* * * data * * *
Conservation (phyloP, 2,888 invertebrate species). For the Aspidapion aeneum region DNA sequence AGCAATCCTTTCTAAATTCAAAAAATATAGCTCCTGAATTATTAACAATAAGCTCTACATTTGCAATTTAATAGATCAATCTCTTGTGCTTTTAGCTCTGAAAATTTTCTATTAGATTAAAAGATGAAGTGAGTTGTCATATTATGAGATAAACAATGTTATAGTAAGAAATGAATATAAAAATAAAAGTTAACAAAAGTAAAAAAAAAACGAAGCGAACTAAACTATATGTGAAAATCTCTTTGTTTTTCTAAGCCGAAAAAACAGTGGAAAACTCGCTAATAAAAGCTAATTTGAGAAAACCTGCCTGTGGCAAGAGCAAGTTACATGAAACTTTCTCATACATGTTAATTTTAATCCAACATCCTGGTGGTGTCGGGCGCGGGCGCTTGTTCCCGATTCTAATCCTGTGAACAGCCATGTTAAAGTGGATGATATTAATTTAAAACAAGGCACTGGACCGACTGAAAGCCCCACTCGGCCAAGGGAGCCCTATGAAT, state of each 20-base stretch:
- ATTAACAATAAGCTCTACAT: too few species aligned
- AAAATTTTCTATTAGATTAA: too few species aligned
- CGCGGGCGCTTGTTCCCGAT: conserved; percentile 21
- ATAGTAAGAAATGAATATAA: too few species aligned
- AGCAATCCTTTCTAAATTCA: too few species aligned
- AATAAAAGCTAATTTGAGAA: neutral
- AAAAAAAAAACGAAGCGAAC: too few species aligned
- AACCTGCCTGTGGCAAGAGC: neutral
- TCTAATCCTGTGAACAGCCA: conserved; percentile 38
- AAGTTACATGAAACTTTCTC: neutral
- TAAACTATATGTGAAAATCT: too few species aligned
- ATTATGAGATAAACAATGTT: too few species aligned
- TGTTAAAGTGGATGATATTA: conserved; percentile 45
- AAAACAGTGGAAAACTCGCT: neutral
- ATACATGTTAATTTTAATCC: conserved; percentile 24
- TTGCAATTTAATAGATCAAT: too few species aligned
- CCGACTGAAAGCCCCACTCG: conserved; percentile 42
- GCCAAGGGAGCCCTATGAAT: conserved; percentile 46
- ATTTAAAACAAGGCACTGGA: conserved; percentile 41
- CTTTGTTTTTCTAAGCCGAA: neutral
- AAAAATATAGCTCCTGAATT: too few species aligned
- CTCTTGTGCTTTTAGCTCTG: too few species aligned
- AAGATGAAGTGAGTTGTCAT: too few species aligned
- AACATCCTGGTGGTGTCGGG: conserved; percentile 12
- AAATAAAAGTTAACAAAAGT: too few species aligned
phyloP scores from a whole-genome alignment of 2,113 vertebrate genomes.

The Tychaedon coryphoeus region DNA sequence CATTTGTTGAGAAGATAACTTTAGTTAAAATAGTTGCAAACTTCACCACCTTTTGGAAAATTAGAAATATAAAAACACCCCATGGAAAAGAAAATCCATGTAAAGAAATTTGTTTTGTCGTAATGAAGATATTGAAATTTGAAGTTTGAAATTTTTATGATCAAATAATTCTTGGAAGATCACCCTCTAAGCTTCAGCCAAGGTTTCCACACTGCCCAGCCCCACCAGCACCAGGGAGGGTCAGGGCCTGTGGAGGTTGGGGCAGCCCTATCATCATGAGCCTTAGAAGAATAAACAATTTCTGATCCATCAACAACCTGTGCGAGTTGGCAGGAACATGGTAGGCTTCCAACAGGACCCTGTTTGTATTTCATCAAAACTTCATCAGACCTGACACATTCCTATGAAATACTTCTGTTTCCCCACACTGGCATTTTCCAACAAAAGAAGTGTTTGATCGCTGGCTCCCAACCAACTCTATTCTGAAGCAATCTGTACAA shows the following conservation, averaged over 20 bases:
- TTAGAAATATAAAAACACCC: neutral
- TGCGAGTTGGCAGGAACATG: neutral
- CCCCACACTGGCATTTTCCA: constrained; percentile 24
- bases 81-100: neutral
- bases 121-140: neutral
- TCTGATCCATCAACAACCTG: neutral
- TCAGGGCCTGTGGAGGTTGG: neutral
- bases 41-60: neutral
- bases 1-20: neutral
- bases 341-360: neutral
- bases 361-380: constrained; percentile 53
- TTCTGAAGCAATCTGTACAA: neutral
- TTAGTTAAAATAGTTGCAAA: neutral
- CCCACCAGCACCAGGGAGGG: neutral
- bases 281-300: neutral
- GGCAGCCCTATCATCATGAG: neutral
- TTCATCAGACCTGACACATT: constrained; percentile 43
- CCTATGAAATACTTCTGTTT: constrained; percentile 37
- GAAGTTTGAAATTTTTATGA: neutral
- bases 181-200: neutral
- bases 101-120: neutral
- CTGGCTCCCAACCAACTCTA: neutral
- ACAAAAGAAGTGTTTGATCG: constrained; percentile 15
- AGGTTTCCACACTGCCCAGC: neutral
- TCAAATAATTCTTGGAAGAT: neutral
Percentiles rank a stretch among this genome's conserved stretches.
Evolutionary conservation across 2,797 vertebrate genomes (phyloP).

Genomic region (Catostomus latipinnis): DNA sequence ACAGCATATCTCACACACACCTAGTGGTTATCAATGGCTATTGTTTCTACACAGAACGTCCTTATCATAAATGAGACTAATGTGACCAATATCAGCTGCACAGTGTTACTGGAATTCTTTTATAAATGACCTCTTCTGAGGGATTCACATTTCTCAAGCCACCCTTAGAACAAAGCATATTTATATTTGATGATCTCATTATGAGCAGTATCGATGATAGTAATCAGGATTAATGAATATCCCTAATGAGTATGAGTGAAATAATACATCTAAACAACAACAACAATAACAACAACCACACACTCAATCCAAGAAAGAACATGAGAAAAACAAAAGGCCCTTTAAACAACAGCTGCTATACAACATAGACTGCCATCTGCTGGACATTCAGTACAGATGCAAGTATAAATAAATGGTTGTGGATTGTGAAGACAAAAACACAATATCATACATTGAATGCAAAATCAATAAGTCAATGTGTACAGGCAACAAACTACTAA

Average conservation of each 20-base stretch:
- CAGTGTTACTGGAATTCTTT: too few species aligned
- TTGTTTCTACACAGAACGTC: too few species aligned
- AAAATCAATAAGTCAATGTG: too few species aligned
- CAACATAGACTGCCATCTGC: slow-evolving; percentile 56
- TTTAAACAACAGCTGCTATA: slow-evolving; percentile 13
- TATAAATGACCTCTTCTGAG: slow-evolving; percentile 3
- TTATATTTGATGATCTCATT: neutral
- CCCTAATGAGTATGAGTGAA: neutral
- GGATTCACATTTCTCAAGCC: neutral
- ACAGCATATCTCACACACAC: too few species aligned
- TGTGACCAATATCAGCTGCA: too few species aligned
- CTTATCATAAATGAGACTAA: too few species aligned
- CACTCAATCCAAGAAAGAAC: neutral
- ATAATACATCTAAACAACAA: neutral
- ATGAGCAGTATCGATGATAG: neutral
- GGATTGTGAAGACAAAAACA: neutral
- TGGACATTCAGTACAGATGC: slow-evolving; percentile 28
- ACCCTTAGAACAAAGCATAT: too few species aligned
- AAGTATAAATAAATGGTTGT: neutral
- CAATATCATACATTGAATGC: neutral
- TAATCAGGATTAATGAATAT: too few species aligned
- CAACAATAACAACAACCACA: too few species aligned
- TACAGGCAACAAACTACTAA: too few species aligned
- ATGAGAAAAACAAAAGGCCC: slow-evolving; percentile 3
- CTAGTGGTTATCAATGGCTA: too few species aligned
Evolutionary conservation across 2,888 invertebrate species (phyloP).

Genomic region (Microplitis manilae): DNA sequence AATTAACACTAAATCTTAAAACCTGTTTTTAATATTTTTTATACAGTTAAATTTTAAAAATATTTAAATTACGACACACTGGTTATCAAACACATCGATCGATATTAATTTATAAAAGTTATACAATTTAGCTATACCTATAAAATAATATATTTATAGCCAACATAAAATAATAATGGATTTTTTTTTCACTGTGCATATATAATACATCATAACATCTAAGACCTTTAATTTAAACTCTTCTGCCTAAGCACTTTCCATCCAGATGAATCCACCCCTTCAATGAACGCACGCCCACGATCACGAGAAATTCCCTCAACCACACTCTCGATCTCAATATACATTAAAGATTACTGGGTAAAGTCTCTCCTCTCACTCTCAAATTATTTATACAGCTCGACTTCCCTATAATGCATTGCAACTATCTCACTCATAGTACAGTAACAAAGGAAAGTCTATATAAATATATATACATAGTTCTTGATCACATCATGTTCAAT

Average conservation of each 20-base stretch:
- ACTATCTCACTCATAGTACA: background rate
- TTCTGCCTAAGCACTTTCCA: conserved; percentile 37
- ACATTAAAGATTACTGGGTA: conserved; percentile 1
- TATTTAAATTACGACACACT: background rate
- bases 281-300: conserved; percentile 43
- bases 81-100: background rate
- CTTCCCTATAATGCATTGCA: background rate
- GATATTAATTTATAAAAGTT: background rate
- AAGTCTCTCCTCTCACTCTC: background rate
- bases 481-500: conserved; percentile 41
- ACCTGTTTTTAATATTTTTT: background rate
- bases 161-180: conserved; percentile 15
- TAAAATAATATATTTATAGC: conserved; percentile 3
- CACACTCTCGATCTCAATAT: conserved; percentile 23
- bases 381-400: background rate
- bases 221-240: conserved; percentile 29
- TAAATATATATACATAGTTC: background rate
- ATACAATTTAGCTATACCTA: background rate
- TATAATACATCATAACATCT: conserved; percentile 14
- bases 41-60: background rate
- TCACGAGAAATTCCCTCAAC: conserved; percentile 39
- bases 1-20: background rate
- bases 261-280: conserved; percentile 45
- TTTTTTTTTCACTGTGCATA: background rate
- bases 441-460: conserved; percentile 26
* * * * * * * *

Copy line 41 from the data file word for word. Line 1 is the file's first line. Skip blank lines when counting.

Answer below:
- TTAGTTAAAATAGTTGCAAA: neutral